Scene 19: As the men in the basement are grasping their new predicament, upstairs Lori is finding that the air conditioning system has stopped.

Scene 20: In his office, Jenner sits and gazes at a picture of his long lost. He's teary eyed and maudlin.

Scene 21: Jenner returns to the residence hall and is bombarded with questions about the room lights going off and the air stopping. Everyone follows him to the main computer room. He's met also by the return of Rick's group from the basement, where Rick insists to know what is happening. Jenner explains that non-essential services, like fresh air, are being shut down automatically by the computer system to conserve computer power for as long as possible.

Jenner returns to Andrea's question suddenly, confusing her, about other facilities. He offers that the French lab thought they may be close to a solution but then they, like the CDC facility, ran out of their fossil fuel stores.

Rick, sensing that things have gone really wrong, orders Lori to go grab their stuff so they can all make a run for it.

Before anyone can leave, the computer sets off a warning alarm that they've only got 30 minutes left until decontamination. Jenner enters a code and shuts the escape proof doors to the computer room, locking everyone inside to await the end.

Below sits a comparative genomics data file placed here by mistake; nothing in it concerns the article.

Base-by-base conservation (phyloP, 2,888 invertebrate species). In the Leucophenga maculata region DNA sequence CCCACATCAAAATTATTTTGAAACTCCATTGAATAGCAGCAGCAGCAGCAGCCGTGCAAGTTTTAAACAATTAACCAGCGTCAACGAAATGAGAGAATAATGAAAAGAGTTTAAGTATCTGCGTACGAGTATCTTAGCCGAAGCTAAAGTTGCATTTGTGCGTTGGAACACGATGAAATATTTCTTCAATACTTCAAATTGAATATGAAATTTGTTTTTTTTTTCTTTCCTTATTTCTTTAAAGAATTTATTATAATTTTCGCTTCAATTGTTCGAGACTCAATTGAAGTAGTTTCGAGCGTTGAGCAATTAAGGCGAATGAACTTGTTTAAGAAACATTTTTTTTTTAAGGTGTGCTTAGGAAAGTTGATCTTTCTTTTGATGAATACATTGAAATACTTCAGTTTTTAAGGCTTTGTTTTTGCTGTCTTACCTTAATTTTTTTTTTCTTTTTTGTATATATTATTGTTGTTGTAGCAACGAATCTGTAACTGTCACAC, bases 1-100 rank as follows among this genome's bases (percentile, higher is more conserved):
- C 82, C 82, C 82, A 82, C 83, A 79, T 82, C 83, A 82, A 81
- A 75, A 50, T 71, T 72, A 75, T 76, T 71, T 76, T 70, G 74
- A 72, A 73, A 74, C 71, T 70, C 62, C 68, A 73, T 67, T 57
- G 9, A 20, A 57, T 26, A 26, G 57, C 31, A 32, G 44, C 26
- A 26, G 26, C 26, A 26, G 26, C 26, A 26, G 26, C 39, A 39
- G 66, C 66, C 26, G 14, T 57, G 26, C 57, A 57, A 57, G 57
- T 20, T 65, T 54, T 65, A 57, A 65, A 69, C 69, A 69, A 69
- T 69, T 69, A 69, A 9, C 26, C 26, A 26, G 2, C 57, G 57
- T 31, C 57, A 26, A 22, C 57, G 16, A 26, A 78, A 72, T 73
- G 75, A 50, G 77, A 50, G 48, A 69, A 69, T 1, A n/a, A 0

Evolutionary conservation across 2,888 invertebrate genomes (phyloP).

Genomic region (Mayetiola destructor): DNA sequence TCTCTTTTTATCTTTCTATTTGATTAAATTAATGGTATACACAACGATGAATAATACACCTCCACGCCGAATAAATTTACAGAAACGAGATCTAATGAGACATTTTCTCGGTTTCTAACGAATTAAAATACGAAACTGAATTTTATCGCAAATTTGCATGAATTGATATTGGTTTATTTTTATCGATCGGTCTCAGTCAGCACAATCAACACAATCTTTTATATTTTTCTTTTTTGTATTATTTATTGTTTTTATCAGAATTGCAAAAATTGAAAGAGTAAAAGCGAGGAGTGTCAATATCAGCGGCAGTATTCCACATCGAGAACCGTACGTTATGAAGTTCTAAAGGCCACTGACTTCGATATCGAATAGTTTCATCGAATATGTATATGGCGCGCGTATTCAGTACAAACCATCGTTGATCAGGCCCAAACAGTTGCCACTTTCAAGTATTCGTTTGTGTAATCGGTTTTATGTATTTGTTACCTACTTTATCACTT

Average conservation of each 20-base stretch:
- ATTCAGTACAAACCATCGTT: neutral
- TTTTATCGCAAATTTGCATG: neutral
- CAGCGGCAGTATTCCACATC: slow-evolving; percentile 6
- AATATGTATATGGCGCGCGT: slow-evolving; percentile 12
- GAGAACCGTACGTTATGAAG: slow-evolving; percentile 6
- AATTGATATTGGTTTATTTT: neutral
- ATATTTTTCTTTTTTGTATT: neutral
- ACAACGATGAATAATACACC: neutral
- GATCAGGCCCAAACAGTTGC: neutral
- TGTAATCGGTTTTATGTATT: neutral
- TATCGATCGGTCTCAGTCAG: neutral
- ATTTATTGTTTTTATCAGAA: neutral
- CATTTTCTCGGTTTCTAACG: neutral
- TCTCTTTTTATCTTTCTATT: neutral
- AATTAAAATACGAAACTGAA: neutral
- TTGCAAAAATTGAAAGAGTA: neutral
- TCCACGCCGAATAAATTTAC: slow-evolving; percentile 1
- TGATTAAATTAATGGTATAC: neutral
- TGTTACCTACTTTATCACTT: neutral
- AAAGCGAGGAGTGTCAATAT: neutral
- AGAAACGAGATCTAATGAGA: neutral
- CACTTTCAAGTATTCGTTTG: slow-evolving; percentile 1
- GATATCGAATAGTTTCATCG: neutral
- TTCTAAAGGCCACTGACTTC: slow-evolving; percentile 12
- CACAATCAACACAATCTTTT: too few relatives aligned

While everyone freaks out, Jenner begins recording and transmitting a final log, before Daryl gets shoving on him for locking them inside. To Rick's demand to be let out, Jenner reminds them all that the front doors are sealed shut. He also reminds them that he did state that once the front doors were closed again, they wouldn't be opening. He claims that he couldn't open them now if we wanted, as it has all gone over to computer control.

To Rick's shouting, Jenner shouts back about the contagions that the CDC has locked up. He has the computer explain the self-destruct, which basically involves an aerosol being released into the air and then ignited so that a temperature of over 5000F is maintained for several minutes anywhere there is oxygen... it literally sets the air on fire in a several second burn to destroy all organic organisms throughout the facility.

Everyone but Jenner and Andrea react accordingly. Those two seem... resigned. Although, Jenner has returned to seeming slightly crazed, too.

Scene 22: After a rather clumsily inserted not-commercial break, the gang attack the sealed doors rather uselessly.